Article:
The long term neurological impact of an inflammatory disease like covid is still largely unknown
Despite having been around for less than a year, the covid-19 virus already has a very large showing in the literature. A quick google scholar search for “covid-19” yields an impressive 110,000 results from this year, and “covid-19 neurological disorders” racks up 19,200 hits. Even with the immense body of literature, there is still a lot that we don’t know or understand about the virus and how it effects its human host. We won’t pretend to have all (or any) of the answers, but rather thought it important to highlight some of the trends and observations emerging in the data, particularly in regard to the persisting neurological effects of the disease.
A recent study by Liotta et al. looked at 509 Covid-19 patients hospitalized in Chicago, IL and found that 82% of them had at least one neurological symptom at some point within their course of the disease. Common symptoms included myalgia, headache, encephalopathy, dizziness, dysgeusia, and anosmia. More severe symptoms were less common and included stroke, movement disorders, motor/sensory deficits, ataxia, and seizures. While it is helpful and important to document the wide range of symptoms that can be associated with the virus, it’s also important to note the limitations of such studies. Primarily, the vast majority of people who contract the virus do not end up in the hospital, making it difficult to document their symptoms and disease trajectory. Furthermore, given the relatively short history of the virus (it has only been documented in people for less than one year), there is no way of knowing the long-term effects.
Another observational study out of Italy was published in July attempting to add some illumination to the subject of “chronic” effects. Carfi and colleague looked at a cohert of 143 patients who had been discharged from the hospital following a covid-19 infection. All tested negative for the virus before discharge, and yet at time of assessment for the study (mean 60 days after first symptoms started), only 18 people were completely free of symptoms (~12%). Meanwhile, 32% had 1-2 lingering symptoms, and 55% had 3+ symptoms remaining. The most common symptoms included fatigue, trouble breathing, joint pain, and chest pain. Again, the limitation of only documenting patients who were bad enough to go to the hospital are included in the analysis.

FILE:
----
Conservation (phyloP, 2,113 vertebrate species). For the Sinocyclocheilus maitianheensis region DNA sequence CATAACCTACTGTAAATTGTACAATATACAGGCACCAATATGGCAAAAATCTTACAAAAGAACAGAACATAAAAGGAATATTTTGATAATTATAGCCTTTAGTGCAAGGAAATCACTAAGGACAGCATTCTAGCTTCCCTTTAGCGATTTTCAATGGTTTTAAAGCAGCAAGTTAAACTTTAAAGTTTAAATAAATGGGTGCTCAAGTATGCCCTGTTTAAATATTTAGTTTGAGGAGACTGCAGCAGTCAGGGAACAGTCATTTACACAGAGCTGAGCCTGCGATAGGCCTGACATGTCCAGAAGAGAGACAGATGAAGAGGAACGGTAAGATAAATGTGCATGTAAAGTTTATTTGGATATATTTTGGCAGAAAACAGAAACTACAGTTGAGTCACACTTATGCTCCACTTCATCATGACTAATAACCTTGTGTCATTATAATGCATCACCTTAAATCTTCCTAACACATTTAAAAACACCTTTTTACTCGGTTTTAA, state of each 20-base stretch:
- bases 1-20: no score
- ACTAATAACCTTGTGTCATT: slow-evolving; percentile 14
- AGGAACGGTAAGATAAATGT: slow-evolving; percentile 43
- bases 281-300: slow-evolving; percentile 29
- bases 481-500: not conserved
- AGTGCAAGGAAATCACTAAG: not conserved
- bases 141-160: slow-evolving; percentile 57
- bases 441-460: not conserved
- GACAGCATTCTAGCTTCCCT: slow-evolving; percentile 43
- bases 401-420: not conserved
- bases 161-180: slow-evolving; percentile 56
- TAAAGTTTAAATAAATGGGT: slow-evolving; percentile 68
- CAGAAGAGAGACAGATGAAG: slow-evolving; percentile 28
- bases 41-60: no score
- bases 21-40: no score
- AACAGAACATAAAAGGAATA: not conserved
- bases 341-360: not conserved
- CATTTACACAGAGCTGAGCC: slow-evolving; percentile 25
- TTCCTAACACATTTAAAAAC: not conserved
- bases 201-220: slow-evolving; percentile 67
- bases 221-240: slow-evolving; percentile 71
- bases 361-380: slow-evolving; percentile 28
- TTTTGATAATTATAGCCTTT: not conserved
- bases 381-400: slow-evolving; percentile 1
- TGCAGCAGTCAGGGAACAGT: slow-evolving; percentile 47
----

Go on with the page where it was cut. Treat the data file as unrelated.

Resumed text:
As someone who has been dealing with chronic health problems for over a decade (including symptoms similar to those reported with covid-19 such as fatigue, brain fog, headaches, and muscle aches), I find it difficult to comprehend those who are already categorizing “long-haul” Covid-19 patients--while I am sympathetic to their struggles, I simply have a much different perspective of what constitutes “chronic.” As noted in an opinion piece in The Lancet, “…We are still in the first months of the pandemic and we do not know what to tell our patients when they are asking about the course and prognosis of their ongoing complaints.” They note that long-term complications could include things like the development of diabetes or other metabolic disorders, or really any array of other complications, but the obvious answer to figuring out likely disease progressions is research. While that sounds obvious and relatively straight-forward, noting the usual trajectory of western medicine leaves us in a bind. Again from The Lancet article: “Fragmentation also happens by discipline, and the follow-up (for clinical and research purposes) should be multinational, multidisciplinary, comprehensive, and homogenous.” In other words, everything is connected and needs to be studied accordingly. Unfortunately that does not often happen with our conventional medical/research system.
At least in my opinion, the only thing we can conclusively conclude about the Covid-19 virus is that we still have very little idea of what we’re dealing with, especially with regards to long-term effects. Simply knowing the genomic sequence of the virus and how it behaves in a petri dish in a lab tells us very little about what its capable of when unleashed into an extremely diverse population of humans across the globe. At the onset of the pandemic, we were told by experts that fever and dry cough were the telltale signs of infection, so we all armed ourselves with a thermometer and panicked every time we coughed. We now know that neurological symptoms are extremely common with Covid-19 infections, and just like a thermometer does nothing to reduce your fever, it simply helps to identify a problem, a Brain Gauge can help you to detect when something is off in your brain. Giving yourself the tools to monitor your own health from your own home can be a powerful way to help detect when something is off, and thus when you may need to contact your health care provider for a diagnostic test. With all of the uncertainties of disease progression and possible symptoms, monitoring your own health can help you determine if you are improving or if you may need to seek professional help.
Also, wear your mask, please.